Online gaming usage increased 115% in the US due to Covid-19, a recent study from Verizon shows. In addition, Twitter reports a 71% increase in conversation volume about gaming worldwide and a 38% increase in unique authors on the topic from the first to second half of March.

In short, online gaming is hot. In our house, the male gen-z kids play online sports games like NBA 2K20 – a lot. They sometimes play shooter games like Call of Duty. During the lockdown, my wife has taken up online bridge as a substitute for her thrice-weekly bridge games. (She’s a regional master.) The kids love it. My wife still has trouble adapting to online play. I haven’t yet tried it. (I’m still hooked on The New York Times, Wall Street Journal and PBS.)

Online gaming was already growing consistently over time, but coronavirus lockdowns greatly accelerated the trend. With in-person entertainment options unavailable, the spike in online gaming is not surprising. Online gaming won’t fade when lockdowns disappear, experts say. Online games will become more advanced, connection tools more immersive, and people more eager to interact with each other through games.

“The trends and habits formed during COVID-19 could lead to a massive shift in how the next generation looks to meet-up, attend social events, and more,” says Andrew Hutchinson at Social Media Today. “If you’re not paying attention to the influence of gaming on modern culture, you’re missing out on maybe the biggest shift in how the next generation connects.”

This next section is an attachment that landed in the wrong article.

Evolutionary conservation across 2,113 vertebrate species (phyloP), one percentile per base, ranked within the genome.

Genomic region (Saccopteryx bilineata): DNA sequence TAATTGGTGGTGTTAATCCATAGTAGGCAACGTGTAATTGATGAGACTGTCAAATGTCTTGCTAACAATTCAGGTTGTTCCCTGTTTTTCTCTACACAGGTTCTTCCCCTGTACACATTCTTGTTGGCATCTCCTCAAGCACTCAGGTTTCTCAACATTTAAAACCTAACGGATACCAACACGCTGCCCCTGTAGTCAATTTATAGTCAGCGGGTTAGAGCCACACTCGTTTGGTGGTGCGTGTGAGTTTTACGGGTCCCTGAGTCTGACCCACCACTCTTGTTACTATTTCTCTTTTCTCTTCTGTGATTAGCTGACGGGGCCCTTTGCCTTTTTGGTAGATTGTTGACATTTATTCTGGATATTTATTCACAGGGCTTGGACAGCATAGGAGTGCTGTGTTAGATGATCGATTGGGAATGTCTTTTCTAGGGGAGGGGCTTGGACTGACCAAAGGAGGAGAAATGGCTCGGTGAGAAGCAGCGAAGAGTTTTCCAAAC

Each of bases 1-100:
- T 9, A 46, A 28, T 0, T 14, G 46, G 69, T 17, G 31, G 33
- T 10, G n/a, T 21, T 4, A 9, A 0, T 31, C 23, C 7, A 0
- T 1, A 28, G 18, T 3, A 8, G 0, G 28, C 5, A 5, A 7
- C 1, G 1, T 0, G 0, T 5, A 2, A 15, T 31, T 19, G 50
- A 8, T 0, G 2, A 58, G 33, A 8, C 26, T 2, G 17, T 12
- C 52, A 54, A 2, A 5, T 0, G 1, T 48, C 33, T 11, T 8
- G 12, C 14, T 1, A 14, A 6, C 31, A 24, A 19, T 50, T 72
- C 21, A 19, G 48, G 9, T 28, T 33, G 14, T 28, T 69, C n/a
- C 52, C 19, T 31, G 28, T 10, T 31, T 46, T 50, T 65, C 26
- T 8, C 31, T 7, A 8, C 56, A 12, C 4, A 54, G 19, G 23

It’s not all roses in online gaming, however. Some parts of the gaming industry suffered disruptions due to cancellations of public gaming industry events. The closure of retail outlets and supply chain issues have disrupted marketing plans and launch timelines. The internet has been stressed as more people work from home. (My wife’s online bridge game often crashes. Popular games from major game producers like Electronic Arts, Activision and Take-Two work more reliably.)

What Marketers Should Know about Online Gaming

Gamers are no longer only adolescent males — 46% are now female. Many are middle-aged women. While action-packed car racing and battle games remain pervasive, especially among males, online board and card games are also increasingly popular.

Top gaming sites include Mixer and Twitch, which boasts an average viewership of 1.5 million. YouTube Gaming is also emerging as a popular platform. Online gaming is both a participation and spectator sport. Many gamers spend as much time watching others play, especially the top players, as they do playing themselves.

Brands seeking to reach gamers typically partner with leading players, who can attract millions of followers. “All it takes is the right partnership with a relevant player, and your product can go stratospheric,” states the Digital Marketing Institute.

Kaya Ismail, founder of content marketing agency Wordify, recommends that marketers work with influencer partners who have:

  • An established and steadily growing audience and chat,
  • A regular broadcast schedule of at least three times a week,
  • Content that conforms to the platform’s Rules of Conduct, Terms of Service and Digital Millennium Copyright Act Notification Act (DMCA) Guidelines.

Continuously audit the messaging and creative being used in campaigns, advises Rick Kelley, Facebook vice president of Global Gaming. Review whether the language of existing campaigns is still appropriate to use, and consider what imagery of people interacting might seem insensitive given the social distancing measures and ‘stay at home’ restrictions in many countries.

Bottom Line: Online gaming has exploded due to COVID-19 lockdowns and will likely remain popular as it continues to attract more females and older players. Experts recommend that brands take a serious look at adding online gaming to their marketing strategy.